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CHCM blog 4.9.13

Best Practices: Behavioral-Based Questions for Peer Interviewing (Part 2)

This blog post continues our series of patient experience best practices from the HealthStream Engagement Institute. Every week we share information that demonstrates our expansive understanding of the challenges faced by healthcare organizations and the solutions we have identified for improving the patient experience and patient and business outcomes.

You probably know the skill-based questions you’re going to ask, but what about questions to determine if the candidate is right for your organization’s culture? How can you find out how an individual reacts in a stressful situation? What are his or her work ethics? What motivates this person? How has the individual creatively solved problems? Is the candidate team-oriented?

This is where behavioral-based questioning is valuable. Before the interview takes place, compile a list of potential queries, which will determine the compatibility of the candidate with the organization’s values and Standards of Performance. Then, establish who on the team will ask which questions.

Behavioral-based questions help determine:

  • Performance obstacles
  • Self-motivation characteristics
  • Coping skills
  • Interaction willingness
  • Adaptability to your culture
  • Communication skills
  • Motivation
  • Problem-solving ability
  • Team-player personality

Sample Interview Questions Behavioral-Based

You should compile your own personalized, behavioral-based questions, incorporating your organization’s Standards of Performance. The following is merely a sampling of the kinds of queries by subject matter that you might want to consider as you draft that list:

Flexibility

  • When you were facing a transitional change in your job responsibilities, what methods or processes did you use to ensure a positive outcome for you and the company?
  • When you had to do a job that was particularly uninteresting, how did you deal with it?
  • Tell me about a time when an upper-level policy change or decision held up your work. How did you respond?

Diplomacy

  • What types of things in your work have upset you, and how did you react to those situations?
  • Describe a time when you communicated some unpleasant feelings to your supervisor. What happened?

Decision-Making Ability

  • Give me an example of when you were faced with a difficult decision affecting your job. How did you deal with it?
  • Tell me about a time when you had to overcome serious obstacles in order to implement a decision.
  • Give me an example of an important business decision you made which, looking at it now, you think went wrong. What would you do differently if you could?
  • Describe a situation in which you decided it was okay to lie.
  • Give me an example of a situation in which you took a calculated risk in a recent position. What were your considerations?
  • What is the most difficult decision you have had to make and how did you arrive at it?
  • In your current or past positions, what types of decisions do/did you make without consulting your boss?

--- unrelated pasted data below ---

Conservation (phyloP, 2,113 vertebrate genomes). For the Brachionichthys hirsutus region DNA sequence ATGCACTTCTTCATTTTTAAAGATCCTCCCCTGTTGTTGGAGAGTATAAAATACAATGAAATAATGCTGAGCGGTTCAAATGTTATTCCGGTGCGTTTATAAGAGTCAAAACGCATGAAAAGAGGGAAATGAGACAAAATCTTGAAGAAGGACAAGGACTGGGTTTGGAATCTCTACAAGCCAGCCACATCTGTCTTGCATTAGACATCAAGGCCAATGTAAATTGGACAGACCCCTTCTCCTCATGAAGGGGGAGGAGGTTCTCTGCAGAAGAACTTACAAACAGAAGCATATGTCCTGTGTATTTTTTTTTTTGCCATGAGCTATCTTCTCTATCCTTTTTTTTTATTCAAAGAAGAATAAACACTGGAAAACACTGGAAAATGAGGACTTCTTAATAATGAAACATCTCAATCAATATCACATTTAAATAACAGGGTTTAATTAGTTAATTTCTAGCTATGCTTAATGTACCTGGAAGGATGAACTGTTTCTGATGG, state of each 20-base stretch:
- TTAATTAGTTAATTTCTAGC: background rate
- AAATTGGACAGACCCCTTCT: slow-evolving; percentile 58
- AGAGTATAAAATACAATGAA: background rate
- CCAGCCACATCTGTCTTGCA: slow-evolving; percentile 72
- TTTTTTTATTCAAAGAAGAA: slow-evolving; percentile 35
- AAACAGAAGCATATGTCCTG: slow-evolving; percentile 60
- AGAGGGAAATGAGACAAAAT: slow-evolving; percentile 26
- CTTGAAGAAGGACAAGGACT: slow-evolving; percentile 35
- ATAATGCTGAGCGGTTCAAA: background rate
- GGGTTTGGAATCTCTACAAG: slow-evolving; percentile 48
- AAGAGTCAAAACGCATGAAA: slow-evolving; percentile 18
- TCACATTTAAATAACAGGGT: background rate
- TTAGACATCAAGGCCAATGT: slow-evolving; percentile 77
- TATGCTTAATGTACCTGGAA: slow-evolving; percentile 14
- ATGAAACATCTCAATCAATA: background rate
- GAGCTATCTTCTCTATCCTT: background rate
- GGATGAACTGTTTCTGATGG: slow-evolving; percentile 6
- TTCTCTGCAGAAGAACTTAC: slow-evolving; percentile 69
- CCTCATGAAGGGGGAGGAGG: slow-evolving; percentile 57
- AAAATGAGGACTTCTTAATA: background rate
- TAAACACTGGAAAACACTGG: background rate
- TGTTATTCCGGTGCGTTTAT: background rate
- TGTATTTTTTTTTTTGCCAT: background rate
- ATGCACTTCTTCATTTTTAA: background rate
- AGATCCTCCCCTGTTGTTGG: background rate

Organizational Skills

  • How do you organize your work to ensure that you are the most effective and productive?
  • Think of a day when you had plenty of things to do, and describe how you scheduled your time.
  • Tell me about your work experience in managing multiple job priorities with varied deadlines. When and how do you determine priorities and deadline changes?

Problem-Solving

  • Give me an example of a problem you faced on any job you have had and how you went about solving it.
  • What were the major obstacles you overcame in your last job? How did you deal with them?
  • Have you ever used humor to solve a workplace problem?
  • Tell me about any experience you have had turning a problem into a success.
  • Describe a situation when you worked with a person whose personality was the opposite of yours. How did you deal with it?

Creativity/Innovation

  • Tell me about a time when you have been creative in your work. What did you do? When was the last time you broke the rules, and how did you do it?
  • What have you done that was innovative?
  • What was the wildest idea you had in the past year?
  • If you could do anything in the world, what would you do?


About the Best Practice Series

We are pleased to share the best practices developed by our expert coaches from the HealthStream Engagement Institute. This series of how-to publications offers proven techniques, key words and phrases, and processes to help you transform your culture to one of high performance.

Our Best Practices Series, based on employee-developed and employee-managed practices and programs, includes the following:

  • Hourly Rounding
  • Reward and Recognition
  • Peer Interviewing
  • Bright Ideas™
  • Purposeful Rounding
  • Words that WorkSM
  • Service Recovery
  • Standards of Performance

Our goal for this collection is to offer you even more tools to achieve extraordinary service and higher levels of performance excellence.

Learn more about the services offered by the HealthStream Engagement Institute.

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